A lesbian Christian once wrote something (I don’t remember the source) resembling the following: “They do not hate us because of their fantasies of what we do in bed. They hate us because we are different. What is different cannot be understood; what cannot be understood cannot be controlled; and what cannot be controlled must be destroyed.” That is a powerful description of those who would further oppress us in the name of Jesus. However, in spite of this, Jesus reminds us as members of His church to be about the business of God and to “love your enemies, do good to those who hate you, bless those who curse you, pray for those who mistreat you. . . and just as you want men to treat you, treat them in the same way.” (Luke 6:27-28, 31) and “Be merciful, just as your father is merciful. And do not pass judgment and you will not be judged; and do not condemn, and you shall not be condemned; pardon, and you will be pardoned.” (Luke 6:36-37).
Jesus further reminds us to keep the faith: “Blessed are you when men hate you, and ostracize you, and heap insults upon you, and spurn your name as evil, for the sake of the Son of Man. Be glad in that day, and leap for joy, for behold, your reward is great in heaven; for in the same way their fathers used to treat the prophets.” (Luke 6:22-23). And further, He states unequivocally, “Not everyone who says to Me, ‘Lord, Lord,’ will enter the kingdom of heaven; but he who does the will of My Father who is in heaven. Many will say to me on that day, ‘Lord, Lord, did we not prophesy in Your name, and in Your name cast out demons, and in Your name perform many miracles?’ And then I will declare to them, ‘I never knew you; depart from Me, you who practice lawlessness.'” (Matt. 7:21-23). I sincerely believe that those who oppress us will not be in heaven. Theirs is not the God of WHOSOEVER. Heaven is where Jesus will be.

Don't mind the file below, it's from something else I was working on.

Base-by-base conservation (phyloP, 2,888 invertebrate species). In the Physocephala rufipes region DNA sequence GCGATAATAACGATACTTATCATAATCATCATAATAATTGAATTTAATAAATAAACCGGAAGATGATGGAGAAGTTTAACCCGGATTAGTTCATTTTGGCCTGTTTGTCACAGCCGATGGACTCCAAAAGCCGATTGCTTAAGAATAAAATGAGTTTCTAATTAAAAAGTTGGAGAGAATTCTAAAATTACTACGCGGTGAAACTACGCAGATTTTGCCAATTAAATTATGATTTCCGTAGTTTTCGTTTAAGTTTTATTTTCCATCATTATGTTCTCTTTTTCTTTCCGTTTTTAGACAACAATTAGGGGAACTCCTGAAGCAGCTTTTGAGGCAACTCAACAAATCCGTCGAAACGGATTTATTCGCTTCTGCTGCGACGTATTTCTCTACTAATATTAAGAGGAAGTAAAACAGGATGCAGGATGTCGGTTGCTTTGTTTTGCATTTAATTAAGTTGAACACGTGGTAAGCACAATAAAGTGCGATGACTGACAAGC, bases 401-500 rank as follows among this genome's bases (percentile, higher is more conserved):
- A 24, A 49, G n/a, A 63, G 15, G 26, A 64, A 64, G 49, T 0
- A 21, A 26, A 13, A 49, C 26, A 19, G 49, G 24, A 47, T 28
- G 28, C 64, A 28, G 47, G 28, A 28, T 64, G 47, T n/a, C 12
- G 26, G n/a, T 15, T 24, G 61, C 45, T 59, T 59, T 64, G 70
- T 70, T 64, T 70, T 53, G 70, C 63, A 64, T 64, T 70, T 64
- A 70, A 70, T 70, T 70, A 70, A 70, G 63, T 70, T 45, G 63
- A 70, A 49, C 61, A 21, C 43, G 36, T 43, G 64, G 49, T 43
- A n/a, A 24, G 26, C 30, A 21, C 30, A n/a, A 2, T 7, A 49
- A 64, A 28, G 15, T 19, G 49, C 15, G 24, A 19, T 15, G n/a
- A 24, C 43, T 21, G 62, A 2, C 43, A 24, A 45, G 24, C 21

I believe that you and I must keep our eyes on the prize that is ours in Christ Jesus (Phil. 3:14) and that we must focus on what Jesus says rather than on the words of any other. Any retribution must come from Him and I cling to His promise of WHOSOEVER. When others would stomp you to the point that you begin to have doubts about yourself and your relationship with your God simply call to mind these words of the prophet Micah (6:8):
“What does the Lord require of you but to do justice, love mercy and walk humbly with your God?”
And remember to love yourself, God and your neighbor and that:
“For God so loved the world that He gave His only begotten Son, that WHOSOEVER believeth in Him shall not perish, but have everlasting life.”
Truly, “The Bible says,” lots of things, but Hallelujah, this is what Jesus says!